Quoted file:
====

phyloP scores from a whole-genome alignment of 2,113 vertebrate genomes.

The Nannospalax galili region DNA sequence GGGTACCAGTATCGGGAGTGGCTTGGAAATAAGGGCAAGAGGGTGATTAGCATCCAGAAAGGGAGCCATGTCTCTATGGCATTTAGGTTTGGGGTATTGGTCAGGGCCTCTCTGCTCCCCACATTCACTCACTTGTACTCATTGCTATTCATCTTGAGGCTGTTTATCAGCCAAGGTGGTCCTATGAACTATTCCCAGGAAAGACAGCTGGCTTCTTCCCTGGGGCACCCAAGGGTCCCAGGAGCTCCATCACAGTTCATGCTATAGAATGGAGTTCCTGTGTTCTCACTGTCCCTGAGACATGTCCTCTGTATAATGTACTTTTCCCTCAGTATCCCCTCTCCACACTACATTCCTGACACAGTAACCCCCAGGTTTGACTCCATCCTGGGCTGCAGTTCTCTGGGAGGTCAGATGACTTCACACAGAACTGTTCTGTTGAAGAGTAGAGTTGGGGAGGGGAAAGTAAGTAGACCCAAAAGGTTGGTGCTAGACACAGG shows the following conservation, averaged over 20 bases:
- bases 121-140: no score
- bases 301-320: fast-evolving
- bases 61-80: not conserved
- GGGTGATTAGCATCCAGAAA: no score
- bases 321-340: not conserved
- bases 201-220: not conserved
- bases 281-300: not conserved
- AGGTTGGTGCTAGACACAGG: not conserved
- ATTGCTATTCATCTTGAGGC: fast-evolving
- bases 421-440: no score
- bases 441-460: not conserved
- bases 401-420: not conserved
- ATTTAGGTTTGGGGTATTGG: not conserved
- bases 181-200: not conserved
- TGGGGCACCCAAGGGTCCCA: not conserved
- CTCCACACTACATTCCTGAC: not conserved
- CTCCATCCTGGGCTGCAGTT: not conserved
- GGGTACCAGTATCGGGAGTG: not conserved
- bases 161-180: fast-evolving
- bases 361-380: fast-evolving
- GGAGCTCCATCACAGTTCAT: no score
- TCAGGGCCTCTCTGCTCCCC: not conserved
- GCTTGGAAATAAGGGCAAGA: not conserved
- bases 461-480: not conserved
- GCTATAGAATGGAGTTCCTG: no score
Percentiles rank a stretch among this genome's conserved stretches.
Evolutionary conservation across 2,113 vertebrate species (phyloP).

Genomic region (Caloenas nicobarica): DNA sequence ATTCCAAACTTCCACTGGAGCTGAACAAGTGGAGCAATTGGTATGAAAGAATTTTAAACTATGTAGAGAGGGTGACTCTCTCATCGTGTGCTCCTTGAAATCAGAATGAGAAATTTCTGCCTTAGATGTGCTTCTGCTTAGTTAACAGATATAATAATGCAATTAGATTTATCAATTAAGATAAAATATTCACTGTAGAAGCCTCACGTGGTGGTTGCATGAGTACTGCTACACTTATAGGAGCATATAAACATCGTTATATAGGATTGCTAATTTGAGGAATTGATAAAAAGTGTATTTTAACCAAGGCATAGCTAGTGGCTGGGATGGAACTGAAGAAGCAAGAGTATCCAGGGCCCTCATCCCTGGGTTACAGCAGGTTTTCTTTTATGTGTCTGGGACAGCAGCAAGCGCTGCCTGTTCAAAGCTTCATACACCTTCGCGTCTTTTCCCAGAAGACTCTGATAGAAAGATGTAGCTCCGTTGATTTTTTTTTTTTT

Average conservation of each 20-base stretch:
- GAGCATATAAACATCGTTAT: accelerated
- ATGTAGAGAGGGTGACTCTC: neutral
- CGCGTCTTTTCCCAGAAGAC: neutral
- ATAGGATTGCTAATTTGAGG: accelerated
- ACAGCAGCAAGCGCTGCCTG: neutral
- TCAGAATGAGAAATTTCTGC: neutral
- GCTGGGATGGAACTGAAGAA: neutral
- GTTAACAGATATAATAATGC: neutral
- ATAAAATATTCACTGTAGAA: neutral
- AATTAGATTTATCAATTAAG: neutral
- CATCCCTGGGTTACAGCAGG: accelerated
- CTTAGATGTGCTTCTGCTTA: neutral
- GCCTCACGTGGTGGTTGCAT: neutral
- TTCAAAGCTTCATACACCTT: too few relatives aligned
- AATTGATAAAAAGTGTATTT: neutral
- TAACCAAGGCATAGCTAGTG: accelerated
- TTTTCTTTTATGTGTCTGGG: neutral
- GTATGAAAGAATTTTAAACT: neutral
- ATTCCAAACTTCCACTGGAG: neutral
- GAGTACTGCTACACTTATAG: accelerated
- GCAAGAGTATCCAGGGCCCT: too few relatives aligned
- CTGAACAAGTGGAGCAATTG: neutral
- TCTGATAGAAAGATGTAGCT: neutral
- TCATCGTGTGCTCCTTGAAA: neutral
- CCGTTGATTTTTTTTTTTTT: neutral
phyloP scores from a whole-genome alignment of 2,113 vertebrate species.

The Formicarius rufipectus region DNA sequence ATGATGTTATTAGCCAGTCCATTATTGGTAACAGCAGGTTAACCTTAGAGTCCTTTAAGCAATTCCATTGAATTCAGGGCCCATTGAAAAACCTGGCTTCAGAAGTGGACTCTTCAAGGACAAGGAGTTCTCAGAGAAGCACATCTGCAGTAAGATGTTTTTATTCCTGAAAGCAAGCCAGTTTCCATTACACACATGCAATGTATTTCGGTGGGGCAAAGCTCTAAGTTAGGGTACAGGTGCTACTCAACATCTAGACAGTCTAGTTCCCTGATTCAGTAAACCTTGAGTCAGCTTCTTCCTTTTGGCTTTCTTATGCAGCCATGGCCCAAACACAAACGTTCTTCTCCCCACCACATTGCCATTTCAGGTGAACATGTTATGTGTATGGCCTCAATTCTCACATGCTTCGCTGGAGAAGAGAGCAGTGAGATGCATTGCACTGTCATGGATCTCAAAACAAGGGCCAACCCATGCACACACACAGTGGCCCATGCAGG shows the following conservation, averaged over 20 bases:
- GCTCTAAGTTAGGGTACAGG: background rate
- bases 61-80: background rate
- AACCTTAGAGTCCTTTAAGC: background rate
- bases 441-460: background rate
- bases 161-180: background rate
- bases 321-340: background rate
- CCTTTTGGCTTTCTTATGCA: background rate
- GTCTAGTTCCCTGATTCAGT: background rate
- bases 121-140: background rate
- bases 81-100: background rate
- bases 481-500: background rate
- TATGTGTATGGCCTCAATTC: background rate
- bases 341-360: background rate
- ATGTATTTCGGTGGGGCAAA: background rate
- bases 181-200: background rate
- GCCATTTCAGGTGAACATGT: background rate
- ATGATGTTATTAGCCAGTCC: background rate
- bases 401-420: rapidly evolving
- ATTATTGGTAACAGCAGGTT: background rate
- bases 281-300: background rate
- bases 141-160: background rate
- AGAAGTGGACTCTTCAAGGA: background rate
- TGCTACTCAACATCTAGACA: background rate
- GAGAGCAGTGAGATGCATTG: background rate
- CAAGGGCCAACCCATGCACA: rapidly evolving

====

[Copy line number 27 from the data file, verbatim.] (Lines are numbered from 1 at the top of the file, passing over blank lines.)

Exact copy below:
- GCTATAGAATGGAGTTCCTG: no score